DOI: 10.3390/sym16010017 ISSN: 2073-8994

Chiral Separation of Vildagliptin by Capillary Electrophoresis—The Study of Enantiomeric Complexation

Lajos Attila Papp, Gabriel Hancu, Zoltán István Szabó, Blanka Székely-Szentmiklósi, Tamás Gáti, Béla Fiser, Márta Kraszni, Gergő Tóth
  • Physics and Astronomy (miscellaneous)
  • General Mathematics
  • Chemistry (miscellaneous)
  • Computer Science (miscellaneous)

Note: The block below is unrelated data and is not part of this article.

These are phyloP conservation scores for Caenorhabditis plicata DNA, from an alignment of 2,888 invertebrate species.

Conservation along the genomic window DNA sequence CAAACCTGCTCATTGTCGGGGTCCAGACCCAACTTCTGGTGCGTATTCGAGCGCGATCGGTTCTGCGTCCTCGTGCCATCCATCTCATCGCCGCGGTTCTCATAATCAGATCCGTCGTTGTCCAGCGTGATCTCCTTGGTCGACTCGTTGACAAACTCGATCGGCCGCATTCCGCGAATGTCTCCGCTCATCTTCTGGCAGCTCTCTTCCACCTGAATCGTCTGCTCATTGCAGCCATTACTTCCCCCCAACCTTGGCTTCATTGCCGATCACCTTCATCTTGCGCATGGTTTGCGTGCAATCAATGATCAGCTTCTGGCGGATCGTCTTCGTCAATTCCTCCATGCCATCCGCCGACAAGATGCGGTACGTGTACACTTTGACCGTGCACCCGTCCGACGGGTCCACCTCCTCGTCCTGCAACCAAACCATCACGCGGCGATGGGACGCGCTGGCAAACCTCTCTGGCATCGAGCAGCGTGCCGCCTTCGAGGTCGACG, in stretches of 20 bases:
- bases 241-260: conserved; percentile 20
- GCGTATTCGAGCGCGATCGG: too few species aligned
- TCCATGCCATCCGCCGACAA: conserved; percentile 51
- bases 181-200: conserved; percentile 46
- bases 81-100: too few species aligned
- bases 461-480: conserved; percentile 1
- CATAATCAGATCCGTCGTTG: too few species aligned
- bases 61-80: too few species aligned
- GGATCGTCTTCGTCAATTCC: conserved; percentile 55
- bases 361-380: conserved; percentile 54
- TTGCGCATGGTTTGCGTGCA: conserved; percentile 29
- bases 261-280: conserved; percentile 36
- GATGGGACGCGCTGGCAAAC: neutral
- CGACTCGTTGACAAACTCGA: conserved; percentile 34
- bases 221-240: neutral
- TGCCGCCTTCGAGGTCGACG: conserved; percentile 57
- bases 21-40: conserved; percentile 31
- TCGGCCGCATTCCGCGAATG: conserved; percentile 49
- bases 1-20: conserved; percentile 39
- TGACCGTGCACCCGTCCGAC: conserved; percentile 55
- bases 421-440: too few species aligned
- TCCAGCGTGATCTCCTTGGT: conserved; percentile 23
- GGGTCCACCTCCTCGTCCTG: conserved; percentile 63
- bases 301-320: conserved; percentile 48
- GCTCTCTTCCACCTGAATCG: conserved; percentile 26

Vildagliptin (VIL) is a dipeptidyl peptidase-4 inhibitor used in the treatment of type 2 diabetes mellitus; in therapy, it is available as the enantiomerically pure S-VIL, the other enantiomer R-VIL being considered as an enantiomeric impurity. A systematic screening of 16 cyclodextrin (CD) derivatives as chiral selectors was performed at three pH levels using phosphate (pH 2.5, pH 7.0) and acetate (pH 4.5) buffers. Method optimization employed an experimental design approach, systematically investigating the effect of buffer and CD concentration, buffer pH, capillary temperature, and applied voltage on the chiral resolution and analysis time. The method’s analytical performance was thoroughly assessed and subsequently employed for determining the enantiomeric purity of VIL in a pharmaceutical formulation. The properties of the inclusion complexes, such as stoichiometry and atomic level intermolecular host–guest interactions were studied by NMR measurements and molecular modeling. Native α-CD at acidic pH has demonstrated its exceptional suitability for the separation of VIL enantiomers with a favorable migration order (R-VIL followed by S-VIL). The optimized analytical conditions (75 mM acetate buffer, pH 4.5, containing 50 mM α-CD, 18 kV applied voltage, and 15 °C capillary temperature) provided a baseline separation of VIL enantiomers within 9 min. The developed method represents a cost-effective alternative to the enantiomeric impurity control of VIL. Symmetry is often a fundamental aspect of molecular structures and interactions, and our detailed analysis of the chiral recognition process contributes to the understanding of symmetry-related aspects in molecular systems. This developed method not only offers a cost-effective alternative for the enantiomeric impurity control of VIL but also provides valuable information regarding the mechanism of the chiral recognition process, aligning with the broader themes of symmetry in molecular sciences.

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